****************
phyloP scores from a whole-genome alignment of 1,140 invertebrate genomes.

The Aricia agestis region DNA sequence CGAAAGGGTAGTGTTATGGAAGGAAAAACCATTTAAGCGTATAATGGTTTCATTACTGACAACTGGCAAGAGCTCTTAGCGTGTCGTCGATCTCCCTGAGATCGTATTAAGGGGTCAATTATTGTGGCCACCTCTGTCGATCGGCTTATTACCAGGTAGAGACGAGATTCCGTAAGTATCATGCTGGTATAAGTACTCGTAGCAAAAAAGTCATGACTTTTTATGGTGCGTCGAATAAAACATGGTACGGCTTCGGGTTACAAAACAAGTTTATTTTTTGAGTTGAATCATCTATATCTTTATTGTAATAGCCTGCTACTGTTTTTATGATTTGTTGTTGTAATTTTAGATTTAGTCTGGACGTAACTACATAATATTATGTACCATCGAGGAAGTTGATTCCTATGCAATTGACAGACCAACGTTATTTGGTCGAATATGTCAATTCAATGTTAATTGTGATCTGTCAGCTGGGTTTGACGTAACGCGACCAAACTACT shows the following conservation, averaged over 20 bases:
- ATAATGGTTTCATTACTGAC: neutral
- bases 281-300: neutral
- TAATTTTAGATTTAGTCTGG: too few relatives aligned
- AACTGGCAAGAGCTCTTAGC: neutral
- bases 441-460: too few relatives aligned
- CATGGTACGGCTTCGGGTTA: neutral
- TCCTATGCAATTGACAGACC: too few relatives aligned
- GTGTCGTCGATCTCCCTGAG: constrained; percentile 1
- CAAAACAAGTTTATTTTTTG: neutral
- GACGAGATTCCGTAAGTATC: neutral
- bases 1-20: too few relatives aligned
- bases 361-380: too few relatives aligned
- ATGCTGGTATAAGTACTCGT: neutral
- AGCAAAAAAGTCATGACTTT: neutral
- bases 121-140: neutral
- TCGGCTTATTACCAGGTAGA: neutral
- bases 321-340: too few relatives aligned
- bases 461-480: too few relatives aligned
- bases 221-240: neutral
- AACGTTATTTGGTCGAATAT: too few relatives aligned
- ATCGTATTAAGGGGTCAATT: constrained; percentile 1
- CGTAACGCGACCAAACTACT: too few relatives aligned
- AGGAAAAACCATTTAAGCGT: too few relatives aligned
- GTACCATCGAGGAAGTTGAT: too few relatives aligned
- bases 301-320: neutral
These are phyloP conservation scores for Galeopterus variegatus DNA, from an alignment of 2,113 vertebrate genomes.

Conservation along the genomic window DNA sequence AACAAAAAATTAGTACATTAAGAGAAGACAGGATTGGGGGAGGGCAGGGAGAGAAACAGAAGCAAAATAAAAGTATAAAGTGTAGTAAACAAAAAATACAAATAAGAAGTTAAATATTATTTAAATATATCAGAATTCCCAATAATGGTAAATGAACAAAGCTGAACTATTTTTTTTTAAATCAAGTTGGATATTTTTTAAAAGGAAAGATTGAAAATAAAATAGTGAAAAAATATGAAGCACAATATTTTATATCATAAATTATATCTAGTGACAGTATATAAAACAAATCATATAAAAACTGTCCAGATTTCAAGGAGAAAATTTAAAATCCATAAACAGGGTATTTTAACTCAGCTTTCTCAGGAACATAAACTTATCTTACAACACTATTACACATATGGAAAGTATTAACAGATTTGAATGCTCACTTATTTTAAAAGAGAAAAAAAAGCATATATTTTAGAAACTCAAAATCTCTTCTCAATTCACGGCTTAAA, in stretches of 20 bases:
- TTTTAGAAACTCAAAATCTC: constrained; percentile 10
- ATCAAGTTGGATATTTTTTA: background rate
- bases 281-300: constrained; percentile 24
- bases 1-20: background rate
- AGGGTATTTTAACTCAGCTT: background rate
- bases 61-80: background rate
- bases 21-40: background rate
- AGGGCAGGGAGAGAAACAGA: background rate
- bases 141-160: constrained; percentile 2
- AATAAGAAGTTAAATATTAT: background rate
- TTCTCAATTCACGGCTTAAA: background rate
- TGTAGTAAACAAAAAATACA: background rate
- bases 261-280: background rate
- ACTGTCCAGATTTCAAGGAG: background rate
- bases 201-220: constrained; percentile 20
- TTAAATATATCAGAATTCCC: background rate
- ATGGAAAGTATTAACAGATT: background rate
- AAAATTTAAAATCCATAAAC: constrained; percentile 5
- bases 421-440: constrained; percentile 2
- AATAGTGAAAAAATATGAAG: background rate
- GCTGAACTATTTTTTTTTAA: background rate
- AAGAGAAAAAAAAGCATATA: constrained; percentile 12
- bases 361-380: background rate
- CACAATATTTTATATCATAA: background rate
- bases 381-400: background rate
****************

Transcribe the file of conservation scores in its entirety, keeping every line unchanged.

phyloP scores from a whole-genome alignment of 1,140 invertebrate genomes.

The Aricia agestis region DNA sequence CGAAAGGGTAGTGTTATGGAAGGAAAAACCATTTAAGCGTATAATGGTTTCATTACTGACAACTGGCAAGAGCTCTTAGCGTGTCGTCGATCTCCCTGAGATCGTATTAAGGGGTCAATTATTGTGGCCACCTCTGTCGATCGGCTTATTACCAGGTAGAGACGAGATTCCGTAAGTATCATGCTGGTATAAGTACTCGTAGCAAAAAAGTCATGACTTTTTATGGTGCGTCGAATAAAACATGGTACGGCTTCGGGTTACAAAACAAGTTTATTTTTTGAGTTGAATCATCTATATCTTTATTGTAATAGCCTGCTACTGTTTTTATGATTTGTTGTTGTAATTTTAGATTTAGTCTGGACGTAACTACATAATATTATGTACCATCGAGGAAGTTGATTCCTATGCAATTGACAGACCAACGTTATTTGGTCGAATATGTCAATTCAATGTTAATTGTGATCTGTCAGCTGGGTTTGACGTAACGCGACCAAACTACT shows the following conservation, averaged over 20 bases:
- ATAATGGTTTCATTACTGAC: neutral
- bases 281-300: neutral
- TAATTTTAGATTTAGTCTGG: too few relatives aligned
- AACTGGCAAGAGCTCTTAGC: neutral
- bases 441-460: too few relatives aligned
- CATGGTACGGCTTCGGGTTA: neutral
- TCCTATGCAATTGACAGACC: too few relatives aligned
- GTGTCGTCGATCTCCCTGAG: constrained; percentile 1
- CAAAACAAGTTTATTTTTTG: neutral
- GACGAGATTCCGTAAGTATC: neutral
- bases 1-20: too few relatives aligned
- bases 361-380: too few relatives aligned
- ATGCTGGTATAAGTACTCGT: neutral
- AGCAAAAAAGTCATGACTTT: neutral
- bases 121-140: neutral
- TCGGCTTATTACCAGGTAGA: neutral
- bases 321-340: too few relatives aligned
- bases 461-480: too few relatives aligned
- bases 221-240: neutral
- AACGTTATTTGGTCGAATAT: too few relatives aligned
- ATCGTATTAAGGGGTCAATT: constrained; percentile 1
- CGTAACGCGACCAAACTACT: too few relatives aligned
- AGGAAAAACCATTTAAGCGT: too few relatives aligned
- GTACCATCGAGGAAGTTGAT: too few relatives aligned
- bases 301-320: neutral
These are phyloP conservation scores for Galeopterus variegatus DNA, from an alignment of 2,113 vertebrate genomes.

Conservation along the genomic window DNA sequence AACAAAAAATTAGTACATTAAGAGAAGACAGGATTGGGGGAGGGCAGGGAGAGAAACAGAAGCAAAATAAAAGTATAAAGTGTAGTAAACAAAAAATACAAATAAGAAGTTAAATATTATTTAAATATATCAGAATTCCCAATAATGGTAAATGAACAAAGCTGAACTATTTTTTTTTAAATCAAGTTGGATATTTTTTAAAAGGAAAGATTGAAAATAAAATAGTGAAAAAATATGAAGCACAATATTTTATATCATAAATTATATCTAGTGACAGTATATAAAACAAATCATATAAAAACTGTCCAGATTTCAAGGAGAAAATTTAAAATCCATAAACAGGGTATTTTAACTCAGCTTTCTCAGGAACATAAACTTATCTTACAACACTATTACACATATGGAAAGTATTAACAGATTTGAATGCTCACTTATTTTAAAAGAGAAAAAAAAGCATATATTTTAGAAACTCAAAATCTCTTCTCAATTCACGGCTTAAA, in stretches of 20 bases:
- TTTTAGAAACTCAAAATCTC: constrained; percentile 10
- ATCAAGTTGGATATTTTTTA: background rate
- bases 281-300: constrained; percentile 24
- bases 1-20: background rate
- AGGGTATTTTAACTCAGCTT: background rate
- bases 61-80: background rate
- bases 21-40: background rate
- AGGGCAGGGAGAGAAACAGA: background rate
- bases 141-160: constrained; percentile 2
- AATAAGAAGTTAAATATTAT: background rate
- TTCTCAATTCACGGCTTAAA: background rate
- TGTAGTAAACAAAAAATACA: background rate
- bases 261-280: background rate
- ACTGTCCAGATTTCAAGGAG: background rate
- bases 201-220: constrained; percentile 20
- TTAAATATATCAGAATTCCC: background rate
- ATGGAAAGTATTAACAGATT: background rate
- AAAATTTAAAATCCATAAAC: constrained; percentile 5
- bases 421-440: constrained; percentile 2
- AATAGTGAAAAAATATGAAG: background rate
- GCTGAACTATTTTTTTTTAA: background rate
- AAGAGAAAAAAAAGCATATA: constrained; percentile 12
- bases 361-380: background rate
- CACAATATTTTATATCATAA: background rate
- bases 381-400: background rate